Help from a ‘Fairy Godmother’
By Eileen Mellon, Special to the Citizen 08/23/12
Andie McConnell of Stafford, Va., watched as 22-month-old Evy, a friend’s daughter, was diagnosed with pediatric brain cancer in 2009.
McConnell was driven to help the family and started fundraising projects.The result was the Fairy Godmother Project, a movement that began as a way to provide comfort and assistance to families struggling with the difficulties that occur when raising a child with cancer.
The project recently added a chapter to Richmond and has helped bring relief to families in the area that are consumed by the disease and its treatment.
Amazed at the outpouring of support and the success of her actions, McConnell linked with professional photographer Stephanie Johnson and worked on moving forward with her efforts. Evy’s mother dubbed Andie her daughter’s “fairy godmother,” igniting the creation of the Fairy Godmother Project.
Lauren Leporati, coordinator for the Richmond Chapter, stumbled upon the Fairy Godmother Project online and felt driven to get involved. After contacting McConnell and expressing her desire to assist families in the Richmond area, Leporati started a chapter in the area, which began in January.
“I know a lot of people have a personal connection to cancer and that’s why they start but I just really wanted to help,” said Leporati. “When I was reading about these families of children with cancer I thought of my own two children and couldn’t imagine what it would be like to go through that and the heartache of it all. I wanted to do something to help other people.”
One of the biggest struggles when taking care of a child with cancer is having the time or energy to do everyday tasks and having time to relax.
The project aims to help ease the pressures off families by providing meals, housecleaning services, lawn care and date nights, while providing optimum care for the child. In addition, the program provides monthly Visa gift cards to families that they can use to buy groceries, gas and other necessities.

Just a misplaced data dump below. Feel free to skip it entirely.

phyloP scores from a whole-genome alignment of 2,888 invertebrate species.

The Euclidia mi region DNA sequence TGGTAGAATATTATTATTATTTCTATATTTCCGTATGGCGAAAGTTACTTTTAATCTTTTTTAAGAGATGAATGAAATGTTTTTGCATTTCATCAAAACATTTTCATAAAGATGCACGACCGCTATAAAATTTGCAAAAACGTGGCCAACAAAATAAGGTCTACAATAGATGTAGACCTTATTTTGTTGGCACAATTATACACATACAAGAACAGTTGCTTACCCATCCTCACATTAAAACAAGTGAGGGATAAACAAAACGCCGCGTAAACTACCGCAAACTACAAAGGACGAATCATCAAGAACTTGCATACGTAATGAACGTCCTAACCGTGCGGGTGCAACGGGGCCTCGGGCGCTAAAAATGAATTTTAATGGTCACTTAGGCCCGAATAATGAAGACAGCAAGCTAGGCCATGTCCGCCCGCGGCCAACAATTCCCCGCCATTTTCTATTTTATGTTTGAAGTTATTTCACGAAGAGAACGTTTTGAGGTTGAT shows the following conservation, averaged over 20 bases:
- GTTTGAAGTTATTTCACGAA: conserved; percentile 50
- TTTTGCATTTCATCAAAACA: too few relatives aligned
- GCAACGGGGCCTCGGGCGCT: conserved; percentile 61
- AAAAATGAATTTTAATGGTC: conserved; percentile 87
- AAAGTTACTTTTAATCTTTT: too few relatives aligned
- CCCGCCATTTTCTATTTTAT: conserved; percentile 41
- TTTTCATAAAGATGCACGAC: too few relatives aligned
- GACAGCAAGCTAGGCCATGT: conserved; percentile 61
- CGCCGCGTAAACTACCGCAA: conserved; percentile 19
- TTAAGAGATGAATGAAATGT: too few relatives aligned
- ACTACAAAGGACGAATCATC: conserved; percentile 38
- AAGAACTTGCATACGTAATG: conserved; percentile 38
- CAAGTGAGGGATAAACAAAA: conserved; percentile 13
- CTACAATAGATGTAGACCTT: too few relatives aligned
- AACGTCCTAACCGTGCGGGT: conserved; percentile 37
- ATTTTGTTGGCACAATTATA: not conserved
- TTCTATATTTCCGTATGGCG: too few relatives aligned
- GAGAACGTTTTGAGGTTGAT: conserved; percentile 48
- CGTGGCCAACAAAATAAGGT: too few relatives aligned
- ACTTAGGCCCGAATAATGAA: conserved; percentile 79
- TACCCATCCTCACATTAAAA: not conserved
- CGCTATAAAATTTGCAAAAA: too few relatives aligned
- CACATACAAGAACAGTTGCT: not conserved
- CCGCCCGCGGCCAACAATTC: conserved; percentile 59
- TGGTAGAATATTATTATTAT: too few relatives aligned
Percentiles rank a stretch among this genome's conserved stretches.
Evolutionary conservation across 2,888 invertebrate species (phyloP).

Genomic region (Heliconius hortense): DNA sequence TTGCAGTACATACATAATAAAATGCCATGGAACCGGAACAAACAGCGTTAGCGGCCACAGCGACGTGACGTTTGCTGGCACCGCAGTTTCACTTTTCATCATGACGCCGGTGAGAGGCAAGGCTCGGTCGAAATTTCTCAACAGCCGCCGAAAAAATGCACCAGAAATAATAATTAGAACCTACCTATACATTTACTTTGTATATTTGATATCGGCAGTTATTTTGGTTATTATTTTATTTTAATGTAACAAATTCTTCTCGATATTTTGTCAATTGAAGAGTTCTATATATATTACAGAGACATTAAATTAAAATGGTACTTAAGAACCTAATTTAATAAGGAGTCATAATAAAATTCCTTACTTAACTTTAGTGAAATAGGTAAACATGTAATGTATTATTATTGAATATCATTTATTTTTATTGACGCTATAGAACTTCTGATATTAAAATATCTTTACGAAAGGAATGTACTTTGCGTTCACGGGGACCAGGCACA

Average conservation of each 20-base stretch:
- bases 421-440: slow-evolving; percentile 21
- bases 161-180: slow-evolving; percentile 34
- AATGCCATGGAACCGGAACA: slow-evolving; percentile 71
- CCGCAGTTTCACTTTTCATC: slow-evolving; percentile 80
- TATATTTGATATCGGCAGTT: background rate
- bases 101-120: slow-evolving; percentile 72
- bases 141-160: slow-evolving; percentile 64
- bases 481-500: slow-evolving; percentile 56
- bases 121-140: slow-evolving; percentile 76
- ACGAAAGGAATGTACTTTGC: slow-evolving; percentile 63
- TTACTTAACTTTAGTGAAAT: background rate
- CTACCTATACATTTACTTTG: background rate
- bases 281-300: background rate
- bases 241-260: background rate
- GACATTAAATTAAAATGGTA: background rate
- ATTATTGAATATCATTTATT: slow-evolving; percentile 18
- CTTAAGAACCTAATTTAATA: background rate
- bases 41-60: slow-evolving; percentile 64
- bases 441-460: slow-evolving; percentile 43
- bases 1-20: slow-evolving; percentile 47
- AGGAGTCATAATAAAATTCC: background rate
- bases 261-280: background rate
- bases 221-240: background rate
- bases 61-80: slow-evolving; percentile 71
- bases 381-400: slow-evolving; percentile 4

About 10 volunteers are actively serving three separate families throughout the area.
When a family receives assistance, it is paired with a lead volunteer who helps from the beginning of the child’s diagnosis until a month after his or her treatment ends, providing consistency and allowing for the family to become comfortable and build a relationship with the volunteer.
Leporati and the lead volunteers are focused on providing optimum assistance, and they meet with the families in the beginning to discuss their needs and struggles.
Shannon Hubbel, a Chesterfield resident, has received assistance from the FGP for the past four months after McConnell stumbled upon Hubbel’s blog about her five-year-old daughter Emily’s journey with neuroblastoma, a cancer that occurs in infants and children.
“The Fairy Godmother Project found us,” said Hubbel. “I was very grateful for the help and every little bit they could do was great. They offered to do meals for us and some weeks were at the hospital every day so coming home to a hot meal was amazing and I am so appreciative. It makes life not as stressful and my nights not as long.”
The FGP is a non-profit organization and receives funding through events, individual contributions, spirit nights at restaurants and fundraisers. Although the project helps with everyday tasks, it also seems to complete the circle of support to navigate families through their child’s diagnosis and ease the process.
“Lauren will send me texts telling me she’s thinking about us,” says Hubbel. “Knowing that they are not just there to help but they care is amazing. I can’t give them enough kudos and the people there have huge hearts and I appreciate everything they do for us.”
In addition to the at-home services the FGP provides, it also teams with professional photographers who volunteer their time and expertise to photograph the families to capture precious moments.
FGP hopes that these services can provide comfort to families facing the most difficult of times. Many people want to help but aren’t sure what to do, and the FGP can direct people to assist those in need throughout the community.
By easing the burden of everyday life for local families who have a child in treatment for a form of pediatric cancer, it can take away some of the stress and provide relief. The FGP is looking for volunteers so it can serve as many potential families as possible.
“If its something simple and easy that somebody could do to take that burden off of a family, why not do it?” said Leporati. “I think it’s important and sometimes I feel like if we didn’t help each other out who would. A lot of it is just simple basic things that anybody can do but its completely overwhelming for these families.”
To contact the Fairy Godmother Project or learn more, visit http://www.fairygodmotherproject.org. To read Emily Hubbel’s blog visit http://www.emilyhubbel.com.